Thank you for this. I got my dough off to a late start and can’t make time for the bulk ferment and shaping tonight, so l am putting it in the refrigerator now, and will remove it at 5:30 AM, bring it to room temperature and hope that by 10:30 AM it will be just about ready to shape and then bake after brief refrigeration (to make scoring easier)! Crossing my fingers!

  3. Brie says:

    Hello, from what i understand from your post, we make the levain and autolyse dough the night before, and then the next we mix it and let it rest again overnight, it is correct?

  4. Bonita VanPopta says:

    I made this recipe…..or at least I tried. My starter was nice and bubbly, the autolyse and stretch and folds all went well, though the dough was quite hydrated. This morning I took the dough out of the fridge within the 24 hour time period of cold bulk and I tried to shape it but it keeps puddleing and won’t rise nicely. Could it be that the long rise has exhausted the yeast? I wondered about that as I began. …and I made the starter as specified.
    Please help.

    1. What do you mean by “puddleing”? What was the temperature of your kitchen while you were doing the stretch and folds?

      1. Chanlee says:

        Same thing happened to my dough. While trying to score, it just flattened out and sank. Baked it anyway, it was not as good as first loaf. I’m thinking less water. Anyone else have suggestions?

  5. Monique says:

    Thank you for all of your wonderful information. I tried this recipe and I got pretty good open crumb. My only question is that the sides of my bread seem a bit flat. It’s strange, I get nice holes but not that much oven spring.

    1. May be a shaping issue!

      1. Monique says:

        Yep, you are right. It my shaping. Thanks for the help!

      2. Sourdough is so tricky but that’s what makes it fun!

  6. Lay Ean Teoh says:

    Autolyse step, we do not add in the Levain?

    1. No levain in the autolyse step!

  7. Bonita says:

    Sound like puddling may be caused by over proofing….or you may not have given it enough time to rise after transferring to bowls for b proof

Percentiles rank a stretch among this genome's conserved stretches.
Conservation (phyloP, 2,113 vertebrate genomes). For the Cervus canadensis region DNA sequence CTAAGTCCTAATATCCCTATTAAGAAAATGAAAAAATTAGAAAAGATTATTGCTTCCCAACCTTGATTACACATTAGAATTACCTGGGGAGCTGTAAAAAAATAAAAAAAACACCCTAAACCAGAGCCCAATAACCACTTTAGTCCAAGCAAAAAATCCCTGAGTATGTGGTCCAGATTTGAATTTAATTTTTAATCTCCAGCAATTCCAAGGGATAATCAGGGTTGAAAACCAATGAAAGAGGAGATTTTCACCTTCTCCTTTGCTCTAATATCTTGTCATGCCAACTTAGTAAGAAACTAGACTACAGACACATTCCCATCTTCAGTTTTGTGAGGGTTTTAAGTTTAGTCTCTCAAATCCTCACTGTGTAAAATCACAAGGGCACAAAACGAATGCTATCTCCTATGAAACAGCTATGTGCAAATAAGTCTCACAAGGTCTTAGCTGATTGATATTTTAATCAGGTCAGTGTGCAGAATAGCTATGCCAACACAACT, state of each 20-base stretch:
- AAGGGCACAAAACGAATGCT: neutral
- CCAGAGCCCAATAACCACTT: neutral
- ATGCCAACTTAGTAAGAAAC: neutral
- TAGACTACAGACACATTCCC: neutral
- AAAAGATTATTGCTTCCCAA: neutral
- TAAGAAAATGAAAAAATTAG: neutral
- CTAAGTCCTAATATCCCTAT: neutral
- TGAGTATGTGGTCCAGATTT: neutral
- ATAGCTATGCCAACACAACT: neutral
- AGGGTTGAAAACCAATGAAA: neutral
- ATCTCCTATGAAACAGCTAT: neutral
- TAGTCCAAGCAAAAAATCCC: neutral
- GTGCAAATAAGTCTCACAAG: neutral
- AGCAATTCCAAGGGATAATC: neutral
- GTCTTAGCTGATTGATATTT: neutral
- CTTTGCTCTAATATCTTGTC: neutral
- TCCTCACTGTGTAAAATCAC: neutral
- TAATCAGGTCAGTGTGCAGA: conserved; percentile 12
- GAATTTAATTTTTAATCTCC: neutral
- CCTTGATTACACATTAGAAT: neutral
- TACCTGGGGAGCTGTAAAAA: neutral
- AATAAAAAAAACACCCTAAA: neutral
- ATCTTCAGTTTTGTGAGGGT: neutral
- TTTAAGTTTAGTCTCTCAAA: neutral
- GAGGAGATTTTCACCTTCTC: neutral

8. Margarita says:

    So on Day 2 – once you’ve done all your incorporations and folds in the morning, then it is into the fridge from that midday time to the next morning whenever you’re ready to go?

    1. Yes! Day 2 is when you’ll mix your starter into your dough and do your stretch and folds.

  9. Charlotte says:

    I started making weekly sourdough in January 2020. I watched many You Tube videos and I even bought a couple of expensive books. I had never been able to achieve a consistent open crumb or one as big as the pic you have on this site. I decided to try your recipe since it was different from I had been doing. It turned out just like your pic and it was delicious. Thank you so much for this easy to follow recipe that is less labor intensive than what I had been doing. My husband also makes sourdough with similar recipes as I was previously using. When I cut this one and showed the open crumb to him he said “you cracked the code”.

    1. So happy it worked for you! With 2 sourdough bakers in the family you guys must have tons of bread at home.

  10. Tressa says:

    On day 2- I added the levaine and the autolyse and the salt then stretched and folded for 10 min. For the next steps it says to do the stretch and fold 3-4 more times- does that mean to stretch and for 10 min 3-4 for times with 30 min in between? Or to stretch and fold a couple times and then rest 30 min, 3-4 times?

    1. Just stretch and fold and let the dough rest for 30 minutes.